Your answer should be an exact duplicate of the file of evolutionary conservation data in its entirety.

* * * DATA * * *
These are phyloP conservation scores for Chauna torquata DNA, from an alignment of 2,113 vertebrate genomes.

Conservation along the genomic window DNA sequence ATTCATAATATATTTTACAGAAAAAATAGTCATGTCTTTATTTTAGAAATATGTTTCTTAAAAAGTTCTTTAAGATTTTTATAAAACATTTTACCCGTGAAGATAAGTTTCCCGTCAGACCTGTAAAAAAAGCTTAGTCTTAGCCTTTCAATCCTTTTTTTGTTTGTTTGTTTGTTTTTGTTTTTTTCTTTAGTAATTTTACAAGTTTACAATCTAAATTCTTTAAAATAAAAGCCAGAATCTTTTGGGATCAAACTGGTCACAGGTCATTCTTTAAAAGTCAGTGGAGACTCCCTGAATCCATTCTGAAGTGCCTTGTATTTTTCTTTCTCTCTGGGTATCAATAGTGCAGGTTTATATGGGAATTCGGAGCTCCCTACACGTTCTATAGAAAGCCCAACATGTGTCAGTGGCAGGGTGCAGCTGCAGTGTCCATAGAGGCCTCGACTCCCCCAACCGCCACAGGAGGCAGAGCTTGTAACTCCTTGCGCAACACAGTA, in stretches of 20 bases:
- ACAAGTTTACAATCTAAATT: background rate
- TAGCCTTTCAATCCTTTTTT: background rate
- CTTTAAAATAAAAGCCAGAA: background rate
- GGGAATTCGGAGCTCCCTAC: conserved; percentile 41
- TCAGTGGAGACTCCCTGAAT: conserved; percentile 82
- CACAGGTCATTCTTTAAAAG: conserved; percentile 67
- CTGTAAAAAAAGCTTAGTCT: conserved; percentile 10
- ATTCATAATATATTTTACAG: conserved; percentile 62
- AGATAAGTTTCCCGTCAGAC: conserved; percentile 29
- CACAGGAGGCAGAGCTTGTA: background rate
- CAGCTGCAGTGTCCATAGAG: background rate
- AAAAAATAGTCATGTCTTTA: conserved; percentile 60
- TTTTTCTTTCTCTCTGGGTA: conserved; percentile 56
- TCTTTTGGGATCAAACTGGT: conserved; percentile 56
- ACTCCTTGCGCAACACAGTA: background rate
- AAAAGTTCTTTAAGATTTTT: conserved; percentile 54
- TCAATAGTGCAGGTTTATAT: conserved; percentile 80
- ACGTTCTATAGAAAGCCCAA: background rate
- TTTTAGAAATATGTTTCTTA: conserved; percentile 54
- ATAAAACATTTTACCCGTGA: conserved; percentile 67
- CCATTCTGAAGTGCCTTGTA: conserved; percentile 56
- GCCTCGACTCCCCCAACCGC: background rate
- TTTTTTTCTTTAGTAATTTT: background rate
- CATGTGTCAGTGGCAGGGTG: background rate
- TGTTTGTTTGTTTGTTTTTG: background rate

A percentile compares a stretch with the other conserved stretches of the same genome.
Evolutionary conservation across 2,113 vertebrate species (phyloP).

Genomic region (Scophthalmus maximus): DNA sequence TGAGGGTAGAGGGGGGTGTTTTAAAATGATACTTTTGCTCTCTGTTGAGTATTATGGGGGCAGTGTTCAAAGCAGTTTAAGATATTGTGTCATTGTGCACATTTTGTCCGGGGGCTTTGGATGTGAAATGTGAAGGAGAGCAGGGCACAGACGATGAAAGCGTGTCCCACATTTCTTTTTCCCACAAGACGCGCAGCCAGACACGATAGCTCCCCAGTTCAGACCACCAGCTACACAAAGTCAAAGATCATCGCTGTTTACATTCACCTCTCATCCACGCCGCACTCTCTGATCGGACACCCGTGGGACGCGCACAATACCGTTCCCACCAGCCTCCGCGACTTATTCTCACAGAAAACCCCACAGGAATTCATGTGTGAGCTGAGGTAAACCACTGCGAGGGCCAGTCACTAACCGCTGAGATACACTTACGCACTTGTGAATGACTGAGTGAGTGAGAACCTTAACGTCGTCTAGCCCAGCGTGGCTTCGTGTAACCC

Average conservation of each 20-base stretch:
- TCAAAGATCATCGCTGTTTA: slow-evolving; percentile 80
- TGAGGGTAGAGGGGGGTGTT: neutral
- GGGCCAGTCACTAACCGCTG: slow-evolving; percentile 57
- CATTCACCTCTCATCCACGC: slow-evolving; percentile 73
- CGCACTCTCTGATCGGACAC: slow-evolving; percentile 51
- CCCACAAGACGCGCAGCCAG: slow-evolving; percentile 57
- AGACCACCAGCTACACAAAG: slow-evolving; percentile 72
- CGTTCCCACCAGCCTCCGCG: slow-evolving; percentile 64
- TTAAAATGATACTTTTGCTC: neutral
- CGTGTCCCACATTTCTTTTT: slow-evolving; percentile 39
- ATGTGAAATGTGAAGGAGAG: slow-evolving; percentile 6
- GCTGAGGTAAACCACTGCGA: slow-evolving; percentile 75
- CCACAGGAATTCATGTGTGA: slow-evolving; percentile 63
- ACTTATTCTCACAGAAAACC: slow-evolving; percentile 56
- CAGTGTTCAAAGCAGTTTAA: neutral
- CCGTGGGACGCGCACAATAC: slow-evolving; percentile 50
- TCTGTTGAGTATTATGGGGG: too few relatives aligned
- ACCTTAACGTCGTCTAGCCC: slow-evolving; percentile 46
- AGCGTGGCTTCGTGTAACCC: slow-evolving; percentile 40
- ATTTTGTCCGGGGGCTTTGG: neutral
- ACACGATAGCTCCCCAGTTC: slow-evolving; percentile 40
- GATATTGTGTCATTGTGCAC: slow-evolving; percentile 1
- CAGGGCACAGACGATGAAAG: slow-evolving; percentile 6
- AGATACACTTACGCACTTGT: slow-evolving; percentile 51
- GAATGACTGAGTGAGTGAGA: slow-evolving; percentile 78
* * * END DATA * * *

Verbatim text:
These are phyloP conservation scores for Chauna torquata DNA, from an alignment of 2,113 vertebrate genomes.

Conservation along the genomic window DNA sequence ATTCATAATATATTTTACAGAAAAAATAGTCATGTCTTTATTTTAGAAATATGTTTCTTAAAAAGTTCTTTAAGATTTTTATAAAACATTTTACCCGTGAAGATAAGTTTCCCGTCAGACCTGTAAAAAAAGCTTAGTCTTAGCCTTTCAATCCTTTTTTTGTTTGTTTGTTTGTTTTTGTTTTTTTCTTTAGTAATTTTACAAGTTTACAATCTAAATTCTTTAAAATAAAAGCCAGAATCTTTTGGGATCAAACTGGTCACAGGTCATTCTTTAAAAGTCAGTGGAGACTCCCTGAATCCATTCTGAAGTGCCTTGTATTTTTCTTTCTCTCTGGGTATCAATAGTGCAGGTTTATATGGGAATTCGGAGCTCCCTACACGTTCTATAGAAAGCCCAACATGTGTCAGTGGCAGGGTGCAGCTGCAGTGTCCATAGAGGCCTCGACTCCCCCAACCGCCACAGGAGGCAGAGCTTGTAACTCCTTGCGCAACACAGTA, in stretches of 20 bases:
- ACAAGTTTACAATCTAAATT: background rate
- TAGCCTTTCAATCCTTTTTT: background rate
- CTTTAAAATAAAAGCCAGAA: background rate
- GGGAATTCGGAGCTCCCTAC: conserved; percentile 41
- TCAGTGGAGACTCCCTGAAT: conserved; percentile 82
- CACAGGTCATTCTTTAAAAG: conserved; percentile 67
- CTGTAAAAAAAGCTTAGTCT: conserved; percentile 10
- ATTCATAATATATTTTACAG: conserved; percentile 62
- AGATAAGTTTCCCGTCAGAC: conserved; percentile 29
- CACAGGAGGCAGAGCTTGTA: background rate
- CAGCTGCAGTGTCCATAGAG: background rate
- AAAAAATAGTCATGTCTTTA: conserved; percentile 60
- TTTTTCTTTCTCTCTGGGTA: conserved; percentile 56
- TCTTTTGGGATCAAACTGGT: conserved; percentile 56
- ACTCCTTGCGCAACACAGTA: background rate
- AAAAGTTCTTTAAGATTTTT: conserved; percentile 54
- TCAATAGTGCAGGTTTATAT: conserved; percentile 80
- ACGTTCTATAGAAAGCCCAA: background rate
- TTTTAGAAATATGTTTCTTA: conserved; percentile 54
- ATAAAACATTTTACCCGTGA: conserved; percentile 67
- CCATTCTGAAGTGCCTTGTA: conserved; percentile 56
- GCCTCGACTCCCCCAACCGC: background rate
- TTTTTTTCTTTAGTAATTTT: background rate
- CATGTGTCAGTGGCAGGGTG: background rate
- TGTTTGTTTGTTTGTTTTTG: background rate

A percentile compares a stretch with the other conserved stretches of the same genome.
Evolutionary conservation across 2,113 vertebrate species (phyloP).

Genomic region (Scophthalmus maximus): DNA sequence TGAGGGTAGAGGGGGGTGTTTTAAAATGATACTTTTGCTCTCTGTTGAGTATTATGGGGGCAGTGTTCAAAGCAGTTTAAGATATTGTGTCATTGTGCACATTTTGTCCGGGGGCTTTGGATGTGAAATGTGAAGGAGAGCAGGGCACAGACGATGAAAGCGTGTCCCACATTTCTTTTTCCCACAAGACGCGCAGCCAGACACGATAGCTCCCCAGTTCAGACCACCAGCTACACAAAGTCAAAGATCATCGCTGTTTACATTCACCTCTCATCCACGCCGCACTCTCTGATCGGACACCCGTGGGACGCGCACAATACCGTTCCCACCAGCCTCCGCGACTTATTCTCACAGAAAACCCCACAGGAATTCATGTGTGAGCTGAGGTAAACCACTGCGAGGGCCAGTCACTAACCGCTGAGATACACTTACGCACTTGTGAATGACTGAGTGAGTGAGAACCTTAACGTCGTCTAGCCCAGCGTGGCTTCGTGTAACCC

Average conservation of each 20-base stretch:
- TCAAAGATCATCGCTGTTTA: slow-evolving; percentile 80
- TGAGGGTAGAGGGGGGTGTT: neutral
- GGGCCAGTCACTAACCGCTG: slow-evolving; percentile 57
- CATTCACCTCTCATCCACGC: slow-evolving; percentile 73
- CGCACTCTCTGATCGGACAC: slow-evolving; percentile 51
- CCCACAAGACGCGCAGCCAG: slow-evolving; percentile 57
- AGACCACCAGCTACACAAAG: slow-evolving; percentile 72
- CGTTCCCACCAGCCTCCGCG: slow-evolving; percentile 64
- TTAAAATGATACTTTTGCTC: neutral
- CGTGTCCCACATTTCTTTTT: slow-evolving; percentile 39
- ATGTGAAATGTGAAGGAGAG: slow-evolving; percentile 6
- GCTGAGGTAAACCACTGCGA: slow-evolving; percentile 75
- CCACAGGAATTCATGTGTGA: slow-evolving; percentile 63
- ACTTATTCTCACAGAAAACC: slow-evolving; percentile 56
- CAGTGTTCAAAGCAGTTTAA: neutral
- CCGTGGGACGCGCACAATAC: slow-evolving; percentile 50
- TCTGTTGAGTATTATGGGGG: too few relatives aligned
- ACCTTAACGTCGTCTAGCCC: slow-evolving; percentile 46
- AGCGTGGCTTCGTGTAACCC: slow-evolving; percentile 40
- ATTTTGTCCGGGGGCTTTGG: neutral
- ACACGATAGCTCCCCAGTTC: slow-evolving; percentile 40
- GATATTGTGTCATTGTGCAC: slow-evolving; percentile 1
- CAGGGCACAGACGATGAAAG: slow-evolving; percentile 6
- AGATACACTTACGCACTTGT: slow-evolving; percentile 51
- GAATGACTGAGTGAGTGAGA: slow-evolving; percentile 78